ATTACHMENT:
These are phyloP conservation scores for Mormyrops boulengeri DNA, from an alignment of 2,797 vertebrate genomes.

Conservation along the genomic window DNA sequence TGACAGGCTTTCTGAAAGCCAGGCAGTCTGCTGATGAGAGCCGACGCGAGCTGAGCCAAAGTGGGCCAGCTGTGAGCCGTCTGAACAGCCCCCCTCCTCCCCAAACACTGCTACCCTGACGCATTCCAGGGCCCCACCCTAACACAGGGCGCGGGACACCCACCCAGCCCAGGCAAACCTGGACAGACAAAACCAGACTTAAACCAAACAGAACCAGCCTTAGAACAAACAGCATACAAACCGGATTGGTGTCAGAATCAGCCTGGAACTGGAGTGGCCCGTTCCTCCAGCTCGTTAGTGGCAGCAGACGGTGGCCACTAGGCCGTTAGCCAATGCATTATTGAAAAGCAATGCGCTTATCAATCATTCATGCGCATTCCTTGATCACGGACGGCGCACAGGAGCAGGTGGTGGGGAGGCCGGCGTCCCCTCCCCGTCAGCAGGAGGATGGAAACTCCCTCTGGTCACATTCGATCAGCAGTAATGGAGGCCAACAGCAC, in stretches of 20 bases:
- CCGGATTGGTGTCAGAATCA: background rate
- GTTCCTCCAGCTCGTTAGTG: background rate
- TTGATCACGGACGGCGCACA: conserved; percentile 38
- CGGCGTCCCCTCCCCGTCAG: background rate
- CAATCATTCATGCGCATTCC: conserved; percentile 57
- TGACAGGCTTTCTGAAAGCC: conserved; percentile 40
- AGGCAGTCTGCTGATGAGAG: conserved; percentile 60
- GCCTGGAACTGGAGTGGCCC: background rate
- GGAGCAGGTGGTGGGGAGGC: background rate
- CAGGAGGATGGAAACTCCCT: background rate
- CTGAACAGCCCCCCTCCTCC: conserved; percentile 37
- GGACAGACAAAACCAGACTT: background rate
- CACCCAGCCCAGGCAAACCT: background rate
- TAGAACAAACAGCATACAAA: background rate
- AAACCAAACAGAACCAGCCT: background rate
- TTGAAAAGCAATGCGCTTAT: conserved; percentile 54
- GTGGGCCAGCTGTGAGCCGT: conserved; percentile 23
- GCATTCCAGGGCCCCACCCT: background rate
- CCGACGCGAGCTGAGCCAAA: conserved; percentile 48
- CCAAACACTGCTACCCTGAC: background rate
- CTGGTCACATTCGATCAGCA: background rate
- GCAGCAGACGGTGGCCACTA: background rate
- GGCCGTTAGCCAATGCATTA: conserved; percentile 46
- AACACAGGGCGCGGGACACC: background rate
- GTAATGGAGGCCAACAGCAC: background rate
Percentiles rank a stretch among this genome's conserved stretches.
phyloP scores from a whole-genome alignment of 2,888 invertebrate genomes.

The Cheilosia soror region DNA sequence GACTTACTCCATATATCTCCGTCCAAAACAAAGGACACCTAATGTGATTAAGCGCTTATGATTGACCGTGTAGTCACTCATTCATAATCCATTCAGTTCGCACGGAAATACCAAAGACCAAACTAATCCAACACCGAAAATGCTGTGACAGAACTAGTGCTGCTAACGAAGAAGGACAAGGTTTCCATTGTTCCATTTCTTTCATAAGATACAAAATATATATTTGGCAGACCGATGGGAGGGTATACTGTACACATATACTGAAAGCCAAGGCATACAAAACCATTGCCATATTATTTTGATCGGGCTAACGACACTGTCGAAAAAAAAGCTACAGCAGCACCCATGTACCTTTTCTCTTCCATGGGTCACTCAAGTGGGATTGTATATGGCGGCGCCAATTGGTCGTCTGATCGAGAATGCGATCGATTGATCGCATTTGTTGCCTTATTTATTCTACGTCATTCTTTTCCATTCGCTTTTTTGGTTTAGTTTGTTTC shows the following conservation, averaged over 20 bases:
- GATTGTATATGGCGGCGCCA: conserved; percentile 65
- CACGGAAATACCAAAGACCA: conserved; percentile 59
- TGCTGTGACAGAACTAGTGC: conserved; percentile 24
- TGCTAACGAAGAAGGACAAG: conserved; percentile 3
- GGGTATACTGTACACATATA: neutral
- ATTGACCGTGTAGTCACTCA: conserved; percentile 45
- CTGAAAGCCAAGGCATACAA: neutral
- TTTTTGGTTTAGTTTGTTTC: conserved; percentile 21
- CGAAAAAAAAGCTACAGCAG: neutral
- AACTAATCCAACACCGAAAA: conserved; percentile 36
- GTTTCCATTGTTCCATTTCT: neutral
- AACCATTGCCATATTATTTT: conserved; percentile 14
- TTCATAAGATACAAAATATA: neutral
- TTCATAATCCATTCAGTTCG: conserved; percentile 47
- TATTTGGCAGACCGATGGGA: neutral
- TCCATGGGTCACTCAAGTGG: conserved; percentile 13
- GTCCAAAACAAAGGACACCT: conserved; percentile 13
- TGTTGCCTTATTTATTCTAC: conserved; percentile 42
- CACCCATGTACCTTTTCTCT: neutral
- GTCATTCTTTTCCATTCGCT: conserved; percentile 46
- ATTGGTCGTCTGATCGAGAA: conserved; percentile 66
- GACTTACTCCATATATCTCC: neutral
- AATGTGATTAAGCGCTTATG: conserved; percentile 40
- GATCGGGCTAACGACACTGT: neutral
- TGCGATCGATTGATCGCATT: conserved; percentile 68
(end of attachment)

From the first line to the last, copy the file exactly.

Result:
These are phyloP conservation scores for Mormyrops boulengeri DNA, from an alignment of 2,797 vertebrate genomes.

Conservation along the genomic window DNA sequence TGACAGGCTTTCTGAAAGCCAGGCAGTCTGCTGATGAGAGCCGACGCGAGCTGAGCCAAAGTGGGCCAGCTGTGAGCCGTCTGAACAGCCCCCCTCCTCCCCAAACACTGCTACCCTGACGCATTCCAGGGCCCCACCCTAACACAGGGCGCGGGACACCCACCCAGCCCAGGCAAACCTGGACAGACAAAACCAGACTTAAACCAAACAGAACCAGCCTTAGAACAAACAGCATACAAACCGGATTGGTGTCAGAATCAGCCTGGAACTGGAGTGGCCCGTTCCTCCAGCTCGTTAGTGGCAGCAGACGGTGGCCACTAGGCCGTTAGCCAATGCATTATTGAAAAGCAATGCGCTTATCAATCATTCATGCGCATTCCTTGATCACGGACGGCGCACAGGAGCAGGTGGTGGGGAGGCCGGCGTCCCCTCCCCGTCAGCAGGAGGATGGAAACTCCCTCTGGTCACATTCGATCAGCAGTAATGGAGGCCAACAGCAC, in stretches of 20 bases:
- CCGGATTGGTGTCAGAATCA: background rate
- GTTCCTCCAGCTCGTTAGTG: background rate
- TTGATCACGGACGGCGCACA: conserved; percentile 38
- CGGCGTCCCCTCCCCGTCAG: background rate
- CAATCATTCATGCGCATTCC: conserved; percentile 57
- TGACAGGCTTTCTGAAAGCC: conserved; percentile 40
- AGGCAGTCTGCTGATGAGAG: conserved; percentile 60
- GCCTGGAACTGGAGTGGCCC: background rate
- GGAGCAGGTGGTGGGGAGGC: background rate
- CAGGAGGATGGAAACTCCCT: background rate
- CTGAACAGCCCCCCTCCTCC: conserved; percentile 37
- GGACAGACAAAACCAGACTT: background rate
- CACCCAGCCCAGGCAAACCT: background rate
- TAGAACAAACAGCATACAAA: background rate
- AAACCAAACAGAACCAGCCT: background rate
- TTGAAAAGCAATGCGCTTAT: conserved; percentile 54
- GTGGGCCAGCTGTGAGCCGT: conserved; percentile 23
- GCATTCCAGGGCCCCACCCT: background rate
- CCGACGCGAGCTGAGCCAAA: conserved; percentile 48
- CCAAACACTGCTACCCTGAC: background rate
- CTGGTCACATTCGATCAGCA: background rate
- GCAGCAGACGGTGGCCACTA: background rate
- GGCCGTTAGCCAATGCATTA: conserved; percentile 46
- AACACAGGGCGCGGGACACC: background rate
- GTAATGGAGGCCAACAGCAC: background rate
Percentiles rank a stretch among this genome's conserved stretches.
phyloP scores from a whole-genome alignment of 2,888 invertebrate genomes.

The Cheilosia soror region DNA sequence GACTTACTCCATATATCTCCGTCCAAAACAAAGGACACCTAATGTGATTAAGCGCTTATGATTGACCGTGTAGTCACTCATTCATAATCCATTCAGTTCGCACGGAAATACCAAAGACCAAACTAATCCAACACCGAAAATGCTGTGACAGAACTAGTGCTGCTAACGAAGAAGGACAAGGTTTCCATTGTTCCATTTCTTTCATAAGATACAAAATATATATTTGGCAGACCGATGGGAGGGTATACTGTACACATATACTGAAAGCCAAGGCATACAAAACCATTGCCATATTATTTTGATCGGGCTAACGACACTGTCGAAAAAAAAGCTACAGCAGCACCCATGTACCTTTTCTCTTCCATGGGTCACTCAAGTGGGATTGTATATGGCGGCGCCAATTGGTCGTCTGATCGAGAATGCGATCGATTGATCGCATTTGTTGCCTTATTTATTCTACGTCATTCTTTTCCATTCGCTTTTTTGGTTTAGTTTGTTTC shows the following conservation, averaged over 20 bases:
- GATTGTATATGGCGGCGCCA: conserved; percentile 65
- CACGGAAATACCAAAGACCA: conserved; percentile 59
- TGCTGTGACAGAACTAGTGC: conserved; percentile 24
- TGCTAACGAAGAAGGACAAG: conserved; percentile 3
- GGGTATACTGTACACATATA: neutral
- ATTGACCGTGTAGTCACTCA: conserved; percentile 45
- CTGAAAGCCAAGGCATACAA: neutral
- TTTTTGGTTTAGTTTGTTTC: conserved; percentile 21
- CGAAAAAAAAGCTACAGCAG: neutral
- AACTAATCCAACACCGAAAA: conserved; percentile 36
- GTTTCCATTGTTCCATTTCT: neutral
- AACCATTGCCATATTATTTT: conserved; percentile 14
- TTCATAAGATACAAAATATA: neutral
- TTCATAATCCATTCAGTTCG: conserved; percentile 47
- TATTTGGCAGACCGATGGGA: neutral
- TCCATGGGTCACTCAAGTGG: conserved; percentile 13
- GTCCAAAACAAAGGACACCT: conserved; percentile 13
- TGTTGCCTTATTTATTCTAC: conserved; percentile 42
- CACCCATGTACCTTTTCTCT: neutral
- GTCATTCTTTTCCATTCGCT: conserved; percentile 46
- ATTGGTCGTCTGATCGAGAA: conserved; percentile 66
- GACTTACTCCATATATCTCC: neutral
- AATGTGATTAAGCGCTTATG: conserved; percentile 40
- GATCGGGCTAACGACACTGT: neutral
- TGCGATCGATTGATCGCATT: conserved; percentile 68